Nintendo is well known for being more family-friendly than its rivals. As noted by outlets like Nintendo Life, the company has made its family-friendly offerings and image a huge part of its brand identity. As such, the Japanese company’s consoles are dominated by games that feature colorful worlds, wholesome mascots, and a lack of gratuitous violence. So it should come as no surprise that Mario, arguably Nintendo’s most important character, has largely lived a rather sheltered life, free of any major controversies or moments that anyone would find offensive.
But while there’s nothing overtly adult about the "Super Mario" series or its characters, that doesn’t mean that the developers behind these games have made them entirely innocent affairs. If you look closely enough at the titles featuring Mario and pals, there are some rather glaring references that will fly straight over the heads of any children playing. With a little digging, the world of "Super Mario" is not always as charming and pure as it may initially seem.
That could be a deliberate decision on the part of those who make the games, allowing parents to chuckle as they play along with their kids or make connections that younger gamers wouldn’t. Here are some of the things that only adults notice about the heroic plumber.
Mario goes to jail
The "Paper Mario" series has always been known for its ability to make players laugh. Out of all the games that feature the Italian-American plumber, it’s these games that contain the most jokes and are likely to make players chuckle (as pointed out by The Escapist). This also makes them ripe for references or gags that might be missed by younger fans. A prime example of this comes in "Paper Mario: Color Splash," a 2016 game that was released for the Wii U.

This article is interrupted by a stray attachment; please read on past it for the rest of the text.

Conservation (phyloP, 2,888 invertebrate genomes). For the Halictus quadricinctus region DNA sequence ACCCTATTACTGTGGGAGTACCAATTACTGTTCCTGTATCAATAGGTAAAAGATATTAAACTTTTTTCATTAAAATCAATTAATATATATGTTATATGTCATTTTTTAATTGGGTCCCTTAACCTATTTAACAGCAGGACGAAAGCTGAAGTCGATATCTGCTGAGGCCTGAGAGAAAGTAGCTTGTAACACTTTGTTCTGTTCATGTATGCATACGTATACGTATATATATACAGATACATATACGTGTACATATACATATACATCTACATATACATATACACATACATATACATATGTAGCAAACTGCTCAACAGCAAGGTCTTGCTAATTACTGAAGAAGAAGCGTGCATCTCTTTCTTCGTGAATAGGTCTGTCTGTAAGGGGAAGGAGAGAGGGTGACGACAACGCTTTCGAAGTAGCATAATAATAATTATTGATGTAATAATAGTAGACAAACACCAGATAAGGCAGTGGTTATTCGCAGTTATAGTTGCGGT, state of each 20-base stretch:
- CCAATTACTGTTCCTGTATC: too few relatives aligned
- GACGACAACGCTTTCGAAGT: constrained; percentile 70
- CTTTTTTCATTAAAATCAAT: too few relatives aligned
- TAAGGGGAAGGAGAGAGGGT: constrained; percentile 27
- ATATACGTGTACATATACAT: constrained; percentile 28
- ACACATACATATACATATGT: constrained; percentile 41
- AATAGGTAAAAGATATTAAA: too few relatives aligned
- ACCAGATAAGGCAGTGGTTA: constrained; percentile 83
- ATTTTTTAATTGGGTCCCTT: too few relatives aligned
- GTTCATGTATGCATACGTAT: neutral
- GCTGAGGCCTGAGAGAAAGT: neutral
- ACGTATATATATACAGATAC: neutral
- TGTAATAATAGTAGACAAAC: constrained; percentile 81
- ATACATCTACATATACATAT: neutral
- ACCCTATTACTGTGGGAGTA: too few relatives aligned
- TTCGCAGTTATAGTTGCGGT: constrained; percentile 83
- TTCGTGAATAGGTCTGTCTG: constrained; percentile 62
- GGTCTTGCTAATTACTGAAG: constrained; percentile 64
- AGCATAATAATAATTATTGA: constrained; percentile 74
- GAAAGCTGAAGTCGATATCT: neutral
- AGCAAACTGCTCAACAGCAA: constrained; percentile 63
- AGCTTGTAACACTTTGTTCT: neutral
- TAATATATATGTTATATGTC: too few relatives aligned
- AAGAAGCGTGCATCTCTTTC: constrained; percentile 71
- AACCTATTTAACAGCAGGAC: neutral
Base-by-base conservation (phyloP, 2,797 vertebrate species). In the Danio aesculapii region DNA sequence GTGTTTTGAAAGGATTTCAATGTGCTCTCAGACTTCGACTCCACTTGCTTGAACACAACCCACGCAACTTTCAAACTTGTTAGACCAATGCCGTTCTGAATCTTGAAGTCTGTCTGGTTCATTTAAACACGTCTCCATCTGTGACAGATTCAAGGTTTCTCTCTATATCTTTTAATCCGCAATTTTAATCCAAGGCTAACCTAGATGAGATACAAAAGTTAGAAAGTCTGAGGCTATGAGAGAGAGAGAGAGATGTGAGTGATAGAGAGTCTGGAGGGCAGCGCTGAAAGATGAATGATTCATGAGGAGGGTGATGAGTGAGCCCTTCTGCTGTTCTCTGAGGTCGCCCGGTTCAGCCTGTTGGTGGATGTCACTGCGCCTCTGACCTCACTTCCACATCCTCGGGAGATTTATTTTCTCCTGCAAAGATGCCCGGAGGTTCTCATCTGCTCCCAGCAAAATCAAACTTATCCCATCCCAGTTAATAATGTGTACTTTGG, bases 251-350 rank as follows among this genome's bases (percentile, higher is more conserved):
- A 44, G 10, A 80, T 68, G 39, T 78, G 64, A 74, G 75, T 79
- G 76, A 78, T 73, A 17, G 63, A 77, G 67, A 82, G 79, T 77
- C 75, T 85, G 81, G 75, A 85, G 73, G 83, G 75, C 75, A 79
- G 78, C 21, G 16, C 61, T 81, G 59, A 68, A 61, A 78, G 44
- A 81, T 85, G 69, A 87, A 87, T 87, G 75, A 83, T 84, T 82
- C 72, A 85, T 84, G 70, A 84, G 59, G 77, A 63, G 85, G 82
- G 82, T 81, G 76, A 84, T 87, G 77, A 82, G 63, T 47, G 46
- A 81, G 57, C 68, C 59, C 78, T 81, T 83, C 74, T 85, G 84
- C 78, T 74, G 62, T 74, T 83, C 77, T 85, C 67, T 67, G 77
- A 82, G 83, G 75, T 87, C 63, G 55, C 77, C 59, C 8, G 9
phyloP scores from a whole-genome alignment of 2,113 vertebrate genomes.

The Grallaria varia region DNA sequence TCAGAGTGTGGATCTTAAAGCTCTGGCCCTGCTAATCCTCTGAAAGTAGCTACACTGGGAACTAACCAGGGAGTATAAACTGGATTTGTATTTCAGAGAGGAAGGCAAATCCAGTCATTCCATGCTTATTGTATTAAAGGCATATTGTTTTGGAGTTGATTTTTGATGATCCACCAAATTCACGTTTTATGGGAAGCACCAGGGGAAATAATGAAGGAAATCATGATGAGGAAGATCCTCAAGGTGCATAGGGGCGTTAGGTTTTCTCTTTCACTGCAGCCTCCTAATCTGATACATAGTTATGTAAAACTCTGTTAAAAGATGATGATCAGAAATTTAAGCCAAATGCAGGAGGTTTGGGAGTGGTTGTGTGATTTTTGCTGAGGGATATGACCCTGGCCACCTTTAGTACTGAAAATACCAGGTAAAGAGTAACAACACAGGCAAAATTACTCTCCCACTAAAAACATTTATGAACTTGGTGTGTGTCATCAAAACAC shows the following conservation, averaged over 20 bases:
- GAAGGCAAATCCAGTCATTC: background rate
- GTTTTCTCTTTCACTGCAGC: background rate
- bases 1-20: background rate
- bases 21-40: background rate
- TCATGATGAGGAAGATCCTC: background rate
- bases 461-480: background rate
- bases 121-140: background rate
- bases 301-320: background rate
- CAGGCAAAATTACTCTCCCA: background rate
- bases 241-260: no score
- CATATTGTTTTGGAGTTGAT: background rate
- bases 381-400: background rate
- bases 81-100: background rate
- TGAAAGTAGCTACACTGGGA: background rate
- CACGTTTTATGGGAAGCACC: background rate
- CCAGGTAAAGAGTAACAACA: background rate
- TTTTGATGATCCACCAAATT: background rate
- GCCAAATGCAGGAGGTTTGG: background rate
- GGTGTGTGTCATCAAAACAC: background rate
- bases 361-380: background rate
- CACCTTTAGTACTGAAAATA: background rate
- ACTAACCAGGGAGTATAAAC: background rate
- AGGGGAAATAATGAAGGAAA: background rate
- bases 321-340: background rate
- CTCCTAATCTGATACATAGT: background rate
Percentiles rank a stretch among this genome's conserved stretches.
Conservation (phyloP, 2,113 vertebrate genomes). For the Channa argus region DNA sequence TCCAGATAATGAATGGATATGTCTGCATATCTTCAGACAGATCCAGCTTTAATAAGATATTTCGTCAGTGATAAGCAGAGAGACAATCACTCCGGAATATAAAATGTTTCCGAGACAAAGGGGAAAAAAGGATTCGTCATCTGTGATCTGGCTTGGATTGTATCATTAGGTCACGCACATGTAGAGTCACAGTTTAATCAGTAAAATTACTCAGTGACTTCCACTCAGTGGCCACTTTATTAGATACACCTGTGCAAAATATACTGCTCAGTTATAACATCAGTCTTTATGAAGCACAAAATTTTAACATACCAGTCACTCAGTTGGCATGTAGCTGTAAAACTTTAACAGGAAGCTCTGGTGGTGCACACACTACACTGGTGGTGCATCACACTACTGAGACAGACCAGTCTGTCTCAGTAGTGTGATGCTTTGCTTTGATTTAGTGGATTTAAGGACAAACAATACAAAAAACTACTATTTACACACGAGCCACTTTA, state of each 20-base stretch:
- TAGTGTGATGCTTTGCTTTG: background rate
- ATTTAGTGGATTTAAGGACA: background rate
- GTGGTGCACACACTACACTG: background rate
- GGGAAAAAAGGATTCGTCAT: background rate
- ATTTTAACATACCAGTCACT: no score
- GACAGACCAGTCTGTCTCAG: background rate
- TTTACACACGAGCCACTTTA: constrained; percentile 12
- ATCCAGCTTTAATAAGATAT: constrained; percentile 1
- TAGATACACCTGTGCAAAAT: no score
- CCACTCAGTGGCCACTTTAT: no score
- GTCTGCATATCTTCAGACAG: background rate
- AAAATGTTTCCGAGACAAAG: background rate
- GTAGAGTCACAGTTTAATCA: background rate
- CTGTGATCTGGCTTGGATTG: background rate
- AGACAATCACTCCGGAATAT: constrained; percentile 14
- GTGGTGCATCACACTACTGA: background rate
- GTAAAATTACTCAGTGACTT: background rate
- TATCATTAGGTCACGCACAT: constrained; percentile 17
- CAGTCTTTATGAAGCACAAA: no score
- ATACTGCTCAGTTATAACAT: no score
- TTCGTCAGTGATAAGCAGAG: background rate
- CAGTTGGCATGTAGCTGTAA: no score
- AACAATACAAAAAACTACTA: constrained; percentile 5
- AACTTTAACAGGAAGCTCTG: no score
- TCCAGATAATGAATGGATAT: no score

Below Mustard Café in the game, Mario will be captured by Snifits and placed in a makeshift jail in a location known as the Snifit Undersand Hideout. One of the Snifits will threaten Mario, only to realize that they are limited in what they can do because of the game’s ESRB rating of "E for Everyone." The Snifit remarks, "Well, I’ve already locked you in jail. There isn’t actually much worse I can do without raising this game’s age rating." This would seem to suggest that the Snifit wants to be a lot more violent to the hero than he is allowed to be, which raises all kinds of scary implications about what these guys do off-screen.
Koopa Koot’s mysterious tape
In another example that comes from the "Paper Mario" sub-series, there’s a reference to a mysterious tape that Koopa Koot once owned and lent to a friend of his. In the game, which was released for the Nintendo 64 in 2000, players can encounter Koot in the Koopa Village. He’s an important figure, acting as the mayor of the village, and is also the oldest Koopa players can talk to. Koot will provide various quests by asking Mario for favors — and it is one of these very missions that might have caught the attention of any adults playing the game.